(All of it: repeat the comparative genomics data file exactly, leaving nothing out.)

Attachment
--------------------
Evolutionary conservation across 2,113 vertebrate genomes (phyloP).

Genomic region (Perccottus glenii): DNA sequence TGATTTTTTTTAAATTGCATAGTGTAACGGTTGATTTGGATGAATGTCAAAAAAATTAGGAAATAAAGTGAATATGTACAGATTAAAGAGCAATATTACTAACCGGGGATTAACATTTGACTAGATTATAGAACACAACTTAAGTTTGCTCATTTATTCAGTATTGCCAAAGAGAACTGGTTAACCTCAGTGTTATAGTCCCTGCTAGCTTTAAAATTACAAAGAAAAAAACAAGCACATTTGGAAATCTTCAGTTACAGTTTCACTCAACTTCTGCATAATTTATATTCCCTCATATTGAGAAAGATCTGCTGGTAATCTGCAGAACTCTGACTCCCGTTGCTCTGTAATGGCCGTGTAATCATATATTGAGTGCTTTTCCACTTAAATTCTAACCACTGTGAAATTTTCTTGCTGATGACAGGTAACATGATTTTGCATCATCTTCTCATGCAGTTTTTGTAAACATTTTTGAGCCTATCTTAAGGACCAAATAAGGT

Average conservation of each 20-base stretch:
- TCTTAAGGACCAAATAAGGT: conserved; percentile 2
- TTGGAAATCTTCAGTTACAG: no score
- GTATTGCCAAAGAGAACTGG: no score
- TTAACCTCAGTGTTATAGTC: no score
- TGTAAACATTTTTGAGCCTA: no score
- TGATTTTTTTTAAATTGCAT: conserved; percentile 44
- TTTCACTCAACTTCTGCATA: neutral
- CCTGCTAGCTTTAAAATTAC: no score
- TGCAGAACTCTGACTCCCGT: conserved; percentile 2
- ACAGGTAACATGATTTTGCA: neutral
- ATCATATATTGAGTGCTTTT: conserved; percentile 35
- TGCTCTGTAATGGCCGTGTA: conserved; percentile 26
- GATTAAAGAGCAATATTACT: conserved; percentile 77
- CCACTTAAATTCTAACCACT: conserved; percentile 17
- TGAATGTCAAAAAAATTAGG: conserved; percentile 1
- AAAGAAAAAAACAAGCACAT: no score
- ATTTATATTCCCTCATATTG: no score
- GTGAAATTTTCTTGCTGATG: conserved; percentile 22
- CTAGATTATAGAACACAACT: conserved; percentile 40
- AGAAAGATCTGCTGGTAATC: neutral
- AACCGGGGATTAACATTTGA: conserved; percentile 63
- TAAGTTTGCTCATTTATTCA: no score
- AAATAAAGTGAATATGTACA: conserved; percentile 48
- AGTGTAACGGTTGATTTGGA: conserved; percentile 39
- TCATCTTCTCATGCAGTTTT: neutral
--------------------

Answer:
Evolutionary conservation across 2,113 vertebrate genomes (phyloP).

Genomic region (Perccottus glenii): DNA sequence TGATTTTTTTTAAATTGCATAGTGTAACGGTTGATTTGGATGAATGTCAAAAAAATTAGGAAATAAAGTGAATATGTACAGATTAAAGAGCAATATTACTAACCGGGGATTAACATTTGACTAGATTATAGAACACAACTTAAGTTTGCTCATTTATTCAGTATTGCCAAAGAGAACTGGTTAACCTCAGTGTTATAGTCCCTGCTAGCTTTAAAATTACAAAGAAAAAAACAAGCACATTTGGAAATCTTCAGTTACAGTTTCACTCAACTTCTGCATAATTTATATTCCCTCATATTGAGAAAGATCTGCTGGTAATCTGCAGAACTCTGACTCCCGTTGCTCTGTAATGGCCGTGTAATCATATATTGAGTGCTTTTCCACTTAAATTCTAACCACTGTGAAATTTTCTTGCTGATGACAGGTAACATGATTTTGCATCATCTTCTCATGCAGTTTTTGTAAACATTTTTGAGCCTATCTTAAGGACCAAATAAGGT

Average conservation of each 20-base stretch:
- TCTTAAGGACCAAATAAGGT: conserved; percentile 2
- TTGGAAATCTTCAGTTACAG: no score
- GTATTGCCAAAGAGAACTGG: no score
- TTAACCTCAGTGTTATAGTC: no score
- TGTAAACATTTTTGAGCCTA: no score
- TGATTTTTTTTAAATTGCAT: conserved; percentile 44
- TTTCACTCAACTTCTGCATA: neutral
- CCTGCTAGCTTTAAAATTAC: no score
- TGCAGAACTCTGACTCCCGT: conserved; percentile 2
- ACAGGTAACATGATTTTGCA: neutral
- ATCATATATTGAGTGCTTTT: conserved; percentile 35
- TGCTCTGTAATGGCCGTGTA: conserved; percentile 26
- GATTAAAGAGCAATATTACT: conserved; percentile 77
- CCACTTAAATTCTAACCACT: conserved; percentile 17
- TGAATGTCAAAAAAATTAGG: conserved; percentile 1
- AAAGAAAAAAACAAGCACAT: no score
- ATTTATATTCCCTCATATTG: no score
- GTGAAATTTTCTTGCTGATG: conserved; percentile 22
- CTAGATTATAGAACACAACT: conserved; percentile 40
- AGAAAGATCTGCTGGTAATC: neutral
- AACCGGGGATTAACATTTGA: conserved; percentile 63
- TAAGTTTGCTCATTTATTCA: no score
- AAATAAAGTGAATATGTACA: conserved; percentile 48
- AGTGTAACGGTTGATTTGGA: conserved; percentile 39
- TCATCTTCTCATGCAGTTTT: neutral